Concerns about safety:

Many parents report that since their child began to have seizures, their sleep has never been the same.  Some parents use a baby monitor and develop very light sleep, waking to the very slightest sounds, others start sleeping separately, taking turns with one parent sleeping with the child on different nights.  Obviously, this can have a negative impact on the parents' health and on their relationship but the concern for safety outweighs the rest.  Fortunately, there are several devices that have been produced over the last few years, (not surprisingly, some were invented by parents!) and they are meant to give some peace of mind and a bit better sleep to all.  These include a special pillow, mattress pads, and several types of smart watches that detect motion.  Parents who have safety concerns are encouraged to learn as much as possible about these devices and tools. They could provide some peace of mind and added safety for their child.  For more information, click on this link:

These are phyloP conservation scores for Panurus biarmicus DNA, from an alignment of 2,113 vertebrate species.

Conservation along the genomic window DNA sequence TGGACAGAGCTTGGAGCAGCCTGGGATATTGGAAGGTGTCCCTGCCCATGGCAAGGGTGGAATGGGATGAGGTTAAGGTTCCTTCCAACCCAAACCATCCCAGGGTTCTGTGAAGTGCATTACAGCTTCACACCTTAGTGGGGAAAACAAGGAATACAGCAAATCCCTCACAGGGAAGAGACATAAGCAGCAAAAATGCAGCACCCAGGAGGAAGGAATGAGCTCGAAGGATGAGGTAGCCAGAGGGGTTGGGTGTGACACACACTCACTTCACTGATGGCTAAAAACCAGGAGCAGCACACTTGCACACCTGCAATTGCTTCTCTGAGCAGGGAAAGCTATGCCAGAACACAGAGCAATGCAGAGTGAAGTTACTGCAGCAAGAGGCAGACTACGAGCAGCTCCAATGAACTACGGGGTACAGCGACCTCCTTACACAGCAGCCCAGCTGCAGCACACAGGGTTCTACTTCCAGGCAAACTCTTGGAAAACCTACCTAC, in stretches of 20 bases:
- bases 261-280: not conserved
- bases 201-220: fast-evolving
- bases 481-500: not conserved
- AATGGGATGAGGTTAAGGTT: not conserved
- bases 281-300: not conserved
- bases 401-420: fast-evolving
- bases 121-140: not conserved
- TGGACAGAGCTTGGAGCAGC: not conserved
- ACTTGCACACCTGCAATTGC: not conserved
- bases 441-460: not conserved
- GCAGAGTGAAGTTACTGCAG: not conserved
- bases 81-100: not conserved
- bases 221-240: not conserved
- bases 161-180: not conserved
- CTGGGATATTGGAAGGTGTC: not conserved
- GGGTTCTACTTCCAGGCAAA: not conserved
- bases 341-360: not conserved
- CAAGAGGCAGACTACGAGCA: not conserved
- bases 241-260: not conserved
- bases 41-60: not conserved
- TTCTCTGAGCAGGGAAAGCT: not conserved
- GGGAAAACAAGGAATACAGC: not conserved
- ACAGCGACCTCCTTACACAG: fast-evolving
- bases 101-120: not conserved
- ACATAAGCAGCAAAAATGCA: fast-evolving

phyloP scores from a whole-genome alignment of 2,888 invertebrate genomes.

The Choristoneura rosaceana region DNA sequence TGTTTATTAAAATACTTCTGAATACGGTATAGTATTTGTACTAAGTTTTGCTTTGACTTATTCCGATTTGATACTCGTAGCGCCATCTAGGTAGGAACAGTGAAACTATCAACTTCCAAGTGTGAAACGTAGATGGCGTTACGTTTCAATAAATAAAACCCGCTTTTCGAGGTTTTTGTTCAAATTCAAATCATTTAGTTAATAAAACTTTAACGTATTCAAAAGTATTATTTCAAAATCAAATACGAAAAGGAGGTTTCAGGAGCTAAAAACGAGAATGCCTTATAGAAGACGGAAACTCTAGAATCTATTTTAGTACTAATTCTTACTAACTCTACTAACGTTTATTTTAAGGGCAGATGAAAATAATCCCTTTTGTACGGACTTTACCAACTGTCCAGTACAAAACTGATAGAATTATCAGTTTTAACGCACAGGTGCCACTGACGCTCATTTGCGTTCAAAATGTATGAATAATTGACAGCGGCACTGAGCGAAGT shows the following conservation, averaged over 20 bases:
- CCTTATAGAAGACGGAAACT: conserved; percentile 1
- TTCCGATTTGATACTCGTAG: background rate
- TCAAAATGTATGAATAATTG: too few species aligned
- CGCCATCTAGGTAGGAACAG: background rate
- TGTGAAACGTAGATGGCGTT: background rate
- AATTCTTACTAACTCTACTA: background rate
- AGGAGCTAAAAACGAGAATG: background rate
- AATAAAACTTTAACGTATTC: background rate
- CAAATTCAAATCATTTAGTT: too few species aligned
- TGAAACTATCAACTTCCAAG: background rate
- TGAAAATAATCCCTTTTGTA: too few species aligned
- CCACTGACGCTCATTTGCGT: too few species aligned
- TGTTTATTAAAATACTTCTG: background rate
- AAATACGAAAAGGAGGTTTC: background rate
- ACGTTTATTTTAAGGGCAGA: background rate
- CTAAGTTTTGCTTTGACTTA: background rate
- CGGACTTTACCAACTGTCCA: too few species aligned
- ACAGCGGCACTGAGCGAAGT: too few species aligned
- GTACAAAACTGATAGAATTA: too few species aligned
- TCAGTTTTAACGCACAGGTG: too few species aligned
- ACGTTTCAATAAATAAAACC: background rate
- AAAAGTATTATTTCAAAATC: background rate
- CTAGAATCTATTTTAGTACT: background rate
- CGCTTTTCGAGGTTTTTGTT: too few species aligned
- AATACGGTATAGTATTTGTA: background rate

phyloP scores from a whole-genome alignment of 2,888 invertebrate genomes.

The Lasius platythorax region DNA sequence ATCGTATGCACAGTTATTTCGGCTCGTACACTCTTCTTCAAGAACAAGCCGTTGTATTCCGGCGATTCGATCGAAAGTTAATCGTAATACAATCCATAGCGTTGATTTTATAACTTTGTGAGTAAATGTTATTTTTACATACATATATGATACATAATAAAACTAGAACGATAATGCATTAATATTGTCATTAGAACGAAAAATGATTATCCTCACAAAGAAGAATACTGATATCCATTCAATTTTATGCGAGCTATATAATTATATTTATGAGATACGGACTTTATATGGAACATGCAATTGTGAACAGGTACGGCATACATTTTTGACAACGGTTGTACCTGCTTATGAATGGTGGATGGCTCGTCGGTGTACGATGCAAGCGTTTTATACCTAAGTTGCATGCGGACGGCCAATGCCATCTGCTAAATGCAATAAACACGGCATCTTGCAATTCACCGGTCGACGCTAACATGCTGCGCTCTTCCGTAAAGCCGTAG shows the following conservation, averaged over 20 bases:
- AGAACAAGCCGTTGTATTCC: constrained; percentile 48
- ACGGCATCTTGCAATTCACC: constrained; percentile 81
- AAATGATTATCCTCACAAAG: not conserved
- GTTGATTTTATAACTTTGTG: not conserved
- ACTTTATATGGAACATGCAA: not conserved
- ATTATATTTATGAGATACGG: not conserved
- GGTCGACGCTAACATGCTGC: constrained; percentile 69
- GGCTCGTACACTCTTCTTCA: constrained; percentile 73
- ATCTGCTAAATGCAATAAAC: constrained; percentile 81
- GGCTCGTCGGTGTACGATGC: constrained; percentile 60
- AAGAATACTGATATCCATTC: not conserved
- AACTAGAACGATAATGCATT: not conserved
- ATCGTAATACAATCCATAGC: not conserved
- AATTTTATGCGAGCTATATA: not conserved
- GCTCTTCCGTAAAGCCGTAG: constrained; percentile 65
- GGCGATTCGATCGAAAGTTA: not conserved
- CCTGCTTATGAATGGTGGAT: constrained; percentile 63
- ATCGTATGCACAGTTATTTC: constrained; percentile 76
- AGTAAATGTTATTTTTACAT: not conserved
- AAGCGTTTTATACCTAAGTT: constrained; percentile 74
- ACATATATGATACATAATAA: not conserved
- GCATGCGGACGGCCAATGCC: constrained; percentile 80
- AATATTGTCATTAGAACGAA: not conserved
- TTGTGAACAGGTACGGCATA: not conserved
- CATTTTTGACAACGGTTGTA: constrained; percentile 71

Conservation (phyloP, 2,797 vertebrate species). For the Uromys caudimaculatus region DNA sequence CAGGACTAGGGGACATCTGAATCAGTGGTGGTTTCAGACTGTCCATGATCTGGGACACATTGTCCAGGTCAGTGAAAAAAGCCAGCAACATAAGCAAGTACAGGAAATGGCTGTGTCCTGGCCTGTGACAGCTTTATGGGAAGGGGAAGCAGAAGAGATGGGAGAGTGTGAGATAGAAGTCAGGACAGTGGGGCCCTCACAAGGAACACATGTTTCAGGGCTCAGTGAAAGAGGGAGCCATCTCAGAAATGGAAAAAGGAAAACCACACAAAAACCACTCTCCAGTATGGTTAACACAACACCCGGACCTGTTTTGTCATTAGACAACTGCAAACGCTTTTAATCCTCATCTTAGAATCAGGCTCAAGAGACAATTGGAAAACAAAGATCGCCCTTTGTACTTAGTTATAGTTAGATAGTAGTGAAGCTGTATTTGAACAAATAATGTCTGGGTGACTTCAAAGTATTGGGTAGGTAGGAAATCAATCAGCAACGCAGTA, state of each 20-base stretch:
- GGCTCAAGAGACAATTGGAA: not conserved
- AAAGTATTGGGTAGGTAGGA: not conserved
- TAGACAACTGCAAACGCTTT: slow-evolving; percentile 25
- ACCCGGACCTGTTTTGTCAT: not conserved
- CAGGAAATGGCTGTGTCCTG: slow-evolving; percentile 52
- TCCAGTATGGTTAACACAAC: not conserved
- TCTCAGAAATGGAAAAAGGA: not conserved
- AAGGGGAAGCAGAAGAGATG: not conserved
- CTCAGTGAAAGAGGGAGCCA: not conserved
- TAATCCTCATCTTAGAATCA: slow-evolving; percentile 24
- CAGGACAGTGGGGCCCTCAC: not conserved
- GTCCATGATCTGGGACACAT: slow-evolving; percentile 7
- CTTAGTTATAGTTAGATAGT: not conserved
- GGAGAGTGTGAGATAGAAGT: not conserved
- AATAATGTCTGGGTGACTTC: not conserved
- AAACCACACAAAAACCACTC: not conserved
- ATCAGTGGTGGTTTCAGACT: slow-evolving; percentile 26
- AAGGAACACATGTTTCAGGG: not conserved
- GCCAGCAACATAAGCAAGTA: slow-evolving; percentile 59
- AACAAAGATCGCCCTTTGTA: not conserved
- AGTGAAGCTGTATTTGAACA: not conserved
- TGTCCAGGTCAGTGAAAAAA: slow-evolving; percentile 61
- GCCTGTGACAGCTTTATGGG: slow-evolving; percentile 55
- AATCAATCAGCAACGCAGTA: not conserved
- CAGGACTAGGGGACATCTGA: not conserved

Also, the Epilepsy Foundation is offering online courses: Seizure recognition and first aid with a certification for those who complete the 75--90-minute course.  Parents and adults involved in caring for the child should look into this course and certification.

Parents can also lower their concerns at home by learning about ways to seizure-proof their home. It is especially important to learn about safety in the bathroom and kitchen.  To learn more about this, click here:

Service dogs are another option that many families are turning to for increased safety and protection.  Dogs can alert to seizures, calling the family and working on keeping the patient safe and protected from serious injuries.  There are several Service and Assistance dog programs in the US that parents can explore (e.g.,  For a more complete list, click here: